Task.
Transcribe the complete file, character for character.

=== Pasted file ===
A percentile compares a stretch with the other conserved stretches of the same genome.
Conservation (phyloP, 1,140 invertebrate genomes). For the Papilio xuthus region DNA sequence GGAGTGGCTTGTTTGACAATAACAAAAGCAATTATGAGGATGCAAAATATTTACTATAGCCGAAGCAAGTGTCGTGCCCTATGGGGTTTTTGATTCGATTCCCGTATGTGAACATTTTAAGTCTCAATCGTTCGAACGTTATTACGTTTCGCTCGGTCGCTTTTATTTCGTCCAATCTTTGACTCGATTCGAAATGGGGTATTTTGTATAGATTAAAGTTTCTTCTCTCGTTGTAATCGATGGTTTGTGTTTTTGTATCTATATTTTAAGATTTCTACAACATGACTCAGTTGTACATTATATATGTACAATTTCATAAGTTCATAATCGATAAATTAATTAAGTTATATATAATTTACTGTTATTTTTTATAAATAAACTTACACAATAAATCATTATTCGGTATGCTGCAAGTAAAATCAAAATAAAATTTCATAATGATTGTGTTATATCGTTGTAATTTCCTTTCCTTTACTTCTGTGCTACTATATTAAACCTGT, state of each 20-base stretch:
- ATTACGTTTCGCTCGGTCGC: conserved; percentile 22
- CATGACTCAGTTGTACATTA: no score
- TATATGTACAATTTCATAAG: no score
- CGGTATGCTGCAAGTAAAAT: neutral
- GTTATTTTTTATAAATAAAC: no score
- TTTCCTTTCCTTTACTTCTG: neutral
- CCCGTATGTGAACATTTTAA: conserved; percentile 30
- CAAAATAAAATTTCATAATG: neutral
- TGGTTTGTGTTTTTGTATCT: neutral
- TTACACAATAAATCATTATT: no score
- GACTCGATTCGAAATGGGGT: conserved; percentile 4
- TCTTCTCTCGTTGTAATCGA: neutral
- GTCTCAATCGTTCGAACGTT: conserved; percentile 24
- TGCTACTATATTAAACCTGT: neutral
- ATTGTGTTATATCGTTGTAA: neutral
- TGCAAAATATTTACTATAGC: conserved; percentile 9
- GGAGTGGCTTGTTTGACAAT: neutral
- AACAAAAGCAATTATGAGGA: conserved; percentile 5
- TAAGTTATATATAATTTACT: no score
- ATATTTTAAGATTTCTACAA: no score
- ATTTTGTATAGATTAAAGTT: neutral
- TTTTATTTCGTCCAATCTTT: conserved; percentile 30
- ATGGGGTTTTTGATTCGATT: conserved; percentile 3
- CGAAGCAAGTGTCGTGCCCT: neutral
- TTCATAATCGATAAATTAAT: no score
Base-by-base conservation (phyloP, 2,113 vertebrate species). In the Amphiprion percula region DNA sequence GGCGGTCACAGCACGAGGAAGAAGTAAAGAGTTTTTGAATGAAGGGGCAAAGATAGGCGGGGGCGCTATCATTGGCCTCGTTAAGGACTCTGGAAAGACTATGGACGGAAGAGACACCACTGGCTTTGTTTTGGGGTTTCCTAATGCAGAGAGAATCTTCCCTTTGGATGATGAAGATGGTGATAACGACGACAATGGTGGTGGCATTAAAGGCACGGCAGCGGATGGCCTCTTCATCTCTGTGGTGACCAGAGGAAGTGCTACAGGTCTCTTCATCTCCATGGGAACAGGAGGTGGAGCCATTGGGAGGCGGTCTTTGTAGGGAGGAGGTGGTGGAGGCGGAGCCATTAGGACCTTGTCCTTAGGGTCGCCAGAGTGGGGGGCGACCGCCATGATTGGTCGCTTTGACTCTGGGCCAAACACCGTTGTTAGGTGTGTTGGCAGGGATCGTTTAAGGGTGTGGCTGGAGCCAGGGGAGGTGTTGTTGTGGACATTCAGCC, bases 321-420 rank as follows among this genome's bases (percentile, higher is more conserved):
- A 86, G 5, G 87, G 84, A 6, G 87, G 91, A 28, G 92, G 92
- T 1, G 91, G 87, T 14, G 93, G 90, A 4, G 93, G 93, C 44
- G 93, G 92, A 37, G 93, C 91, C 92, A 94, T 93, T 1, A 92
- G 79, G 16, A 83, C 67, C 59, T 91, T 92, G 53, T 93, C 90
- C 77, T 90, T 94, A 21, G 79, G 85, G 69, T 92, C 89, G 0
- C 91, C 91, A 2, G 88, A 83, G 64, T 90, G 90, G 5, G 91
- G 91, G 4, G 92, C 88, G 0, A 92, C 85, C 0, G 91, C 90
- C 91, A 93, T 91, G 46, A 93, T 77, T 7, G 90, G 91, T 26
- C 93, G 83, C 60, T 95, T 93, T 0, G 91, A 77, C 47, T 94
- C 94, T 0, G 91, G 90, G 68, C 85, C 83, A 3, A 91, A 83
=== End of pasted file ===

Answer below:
A percentile compares a stretch with the other conserved stretches of the same genome.
Conservation (phyloP, 1,140 invertebrate genomes). For the Papilio xuthus region DNA sequence GGAGTGGCTTGTTTGACAATAACAAAAGCAATTATGAGGATGCAAAATATTTACTATAGCCGAAGCAAGTGTCGTGCCCTATGGGGTTTTTGATTCGATTCCCGTATGTGAACATTTTAAGTCTCAATCGTTCGAACGTTATTACGTTTCGCTCGGTCGCTTTTATTTCGTCCAATCTTTGACTCGATTCGAAATGGGGTATTTTGTATAGATTAAAGTTTCTTCTCTCGTTGTAATCGATGGTTTGTGTTTTTGTATCTATATTTTAAGATTTCTACAACATGACTCAGTTGTACATTATATATGTACAATTTCATAAGTTCATAATCGATAAATTAATTAAGTTATATATAATTTACTGTTATTTTTTATAAATAAACTTACACAATAAATCATTATTCGGTATGCTGCAAGTAAAATCAAAATAAAATTTCATAATGATTGTGTTATATCGTTGTAATTTCCTTTCCTTTACTTCTGTGCTACTATATTAAACCTGT, state of each 20-base stretch:
- ATTACGTTTCGCTCGGTCGC: conserved; percentile 22
- CATGACTCAGTTGTACATTA: no score
- TATATGTACAATTTCATAAG: no score
- CGGTATGCTGCAAGTAAAAT: neutral
- GTTATTTTTTATAAATAAAC: no score
- TTTCCTTTCCTTTACTTCTG: neutral
- CCCGTATGTGAACATTTTAA: conserved; percentile 30
- CAAAATAAAATTTCATAATG: neutral
- TGGTTTGTGTTTTTGTATCT: neutral
- TTACACAATAAATCATTATT: no score
- GACTCGATTCGAAATGGGGT: conserved; percentile 4
- TCTTCTCTCGTTGTAATCGA: neutral
- GTCTCAATCGTTCGAACGTT: conserved; percentile 24
- TGCTACTATATTAAACCTGT: neutral
- ATTGTGTTATATCGTTGTAA: neutral
- TGCAAAATATTTACTATAGC: conserved; percentile 9
- GGAGTGGCTTGTTTGACAAT: neutral
- AACAAAAGCAATTATGAGGA: conserved; percentile 5
- TAAGTTATATATAATTTACT: no score
- ATATTTTAAGATTTCTACAA: no score
- ATTTTGTATAGATTAAAGTT: neutral
- TTTTATTTCGTCCAATCTTT: conserved; percentile 30
- ATGGGGTTTTTGATTCGATT: conserved; percentile 3
- CGAAGCAAGTGTCGTGCCCT: neutral
- TTCATAATCGATAAATTAAT: no score
Base-by-base conservation (phyloP, 2,113 vertebrate species). In the Amphiprion percula region DNA sequence GGCGGTCACAGCACGAGGAAGAAGTAAAGAGTTTTTGAATGAAGGGGCAAAGATAGGCGGGGGCGCTATCATTGGCCTCGTTAAGGACTCTGGAAAGACTATGGACGGAAGAGACACCACTGGCTTTGTTTTGGGGTTTCCTAATGCAGAGAGAATCTTCCCTTTGGATGATGAAGATGGTGATAACGACGACAATGGTGGTGGCATTAAAGGCACGGCAGCGGATGGCCTCTTCATCTCTGTGGTGACCAGAGGAAGTGCTACAGGTCTCTTCATCTCCATGGGAACAGGAGGTGGAGCCATTGGGAGGCGGTCTTTGTAGGGAGGAGGTGGTGGAGGCGGAGCCATTAGGACCTTGTCCTTAGGGTCGCCAGAGTGGGGGGCGACCGCCATGATTGGTCGCTTTGACTCTGGGCCAAACACCGTTGTTAGGTGTGTTGGCAGGGATCGTTTAAGGGTGTGGCTGGAGCCAGGGGAGGTGTTGTTGTGGACATTCAGCC, bases 321-420 rank as follows among this genome's bases (percentile, higher is more conserved):
- A 86, G 5, G 87, G 84, A 6, G 87, G 91, A 28, G 92, G 92
- T 1, G 91, G 87, T 14, G 93, G 90, A 4, G 93, G 93, C 44
- G 93, G 92, A 37, G 93, C 91, C 92, A 94, T 93, T 1, A 92
- G 79, G 16, A 83, C 67, C 59, T 91, T 92, G 53, T 93, C 90
- C 77, T 90, T 94, A 21, G 79, G 85, G 69, T 92, C 89, G 0
- C 91, C 91, A 2, G 88, A 83, G 64, T 90, G 90, G 5, G 91
- G 91, G 4, G 92, C 88, G 0, A 92, C 85, C 0, G 91, C 90
- C 91, A 93, T 91, G 46, A 93, T 77, T 7, G 90, G 91, T 26
- C 93, G 83, C 60, T 95, T 93, T 0, G 91, A 77, C 47, T 94
- C 94, T 0, G 91, G 90, G 68, C 85, C 83, A 3, A 91, A 83